Loss of the Nutrient Sensor Tas1R3 Leads to Reduced Bone Resorption

Document Type


Publication Date



Medicine and Health Sciences


The taste receptor type 1 (TAS1R) family of heterotrimeric G protein-coupled receptors participates in monitoring energy and nutrient status. TAS1R member 3 (TAS1R3) is a bi-functional protein that recognizes amino acids such as L-glycine and L-glutamate or sweet molecules such as sucrose and fructose when dimerized with TAS1R member 1 (TAS1R1) or TAS1R member 2 (TAS1R2), respectively. Loss of TAS1R3 expression causes impaired mTORC1 signaling and increased autophagy, indicating that signaling through this receptor is critical for assessing nutrient needs. It was recently reported that deletion of TAS1R3 expression in Tas1R3 mutant mice leads to increased cortical bone mass and trabecular remodeling, but the underlying cellular mechanism leading to this phenotype remains unclear. The cellular mechanism of the increased bone mass was investigated by independently confirming that TAS1R family members are natively expressed in bone and that Tas1R3 mutant mice exhibit high bone mass. Cells of the bone-forming lineage in vitro express Tas1R family members, but levels of the bone formation marker Procollagen Type I N-terminal Propeptide are unchanged in the serum of 20-week-old Tas1R3 mutant mice as compared to controls. In contrast, levels of the bone resorption marker Collagen Type I C-telopeptide are reduced greater than 60% in Tas1R3 mutant mice. Consistent with this, Tas1R3 and Tas1R2 are expressed in primary osteoclasts and their expression levels positively correlate with differentiation status. Collectively, these findings suggest that high bone mass in Tas1R3 mutant mice is due to uncoupled bone remodeling with reduced osteoclast function and provide rationale for future experiments examining the cell type-dependent role for TAS1R family members in nutrient sensing in postnatal bone remodeling.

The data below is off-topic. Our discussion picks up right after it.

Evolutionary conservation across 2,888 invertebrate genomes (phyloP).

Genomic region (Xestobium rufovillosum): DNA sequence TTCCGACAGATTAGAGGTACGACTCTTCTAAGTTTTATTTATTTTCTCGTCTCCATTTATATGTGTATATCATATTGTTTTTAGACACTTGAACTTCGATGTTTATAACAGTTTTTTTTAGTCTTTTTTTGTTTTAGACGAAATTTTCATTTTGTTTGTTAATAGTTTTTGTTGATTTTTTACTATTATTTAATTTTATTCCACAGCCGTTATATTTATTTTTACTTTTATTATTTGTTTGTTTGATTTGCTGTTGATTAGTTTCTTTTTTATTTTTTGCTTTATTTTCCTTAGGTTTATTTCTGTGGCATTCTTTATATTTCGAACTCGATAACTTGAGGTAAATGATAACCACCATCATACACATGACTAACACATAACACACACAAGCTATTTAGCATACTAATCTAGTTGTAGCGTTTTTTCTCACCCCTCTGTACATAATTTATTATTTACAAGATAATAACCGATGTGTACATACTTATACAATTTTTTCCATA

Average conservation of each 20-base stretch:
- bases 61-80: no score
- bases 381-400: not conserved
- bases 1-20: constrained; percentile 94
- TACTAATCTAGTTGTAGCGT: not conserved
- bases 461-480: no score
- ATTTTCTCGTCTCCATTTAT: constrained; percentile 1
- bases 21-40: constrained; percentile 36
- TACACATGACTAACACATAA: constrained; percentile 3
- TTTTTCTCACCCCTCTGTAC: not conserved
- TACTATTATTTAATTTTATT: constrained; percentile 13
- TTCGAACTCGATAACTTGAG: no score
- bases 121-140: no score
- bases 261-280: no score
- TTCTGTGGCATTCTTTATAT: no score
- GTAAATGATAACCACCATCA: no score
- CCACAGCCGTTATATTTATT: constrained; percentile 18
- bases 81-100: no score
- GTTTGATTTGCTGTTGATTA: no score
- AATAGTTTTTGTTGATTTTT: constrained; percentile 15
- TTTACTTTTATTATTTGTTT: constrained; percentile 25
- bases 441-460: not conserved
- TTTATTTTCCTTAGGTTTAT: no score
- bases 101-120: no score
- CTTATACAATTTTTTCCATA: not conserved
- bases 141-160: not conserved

Copyright all authors

This document is currently not available here.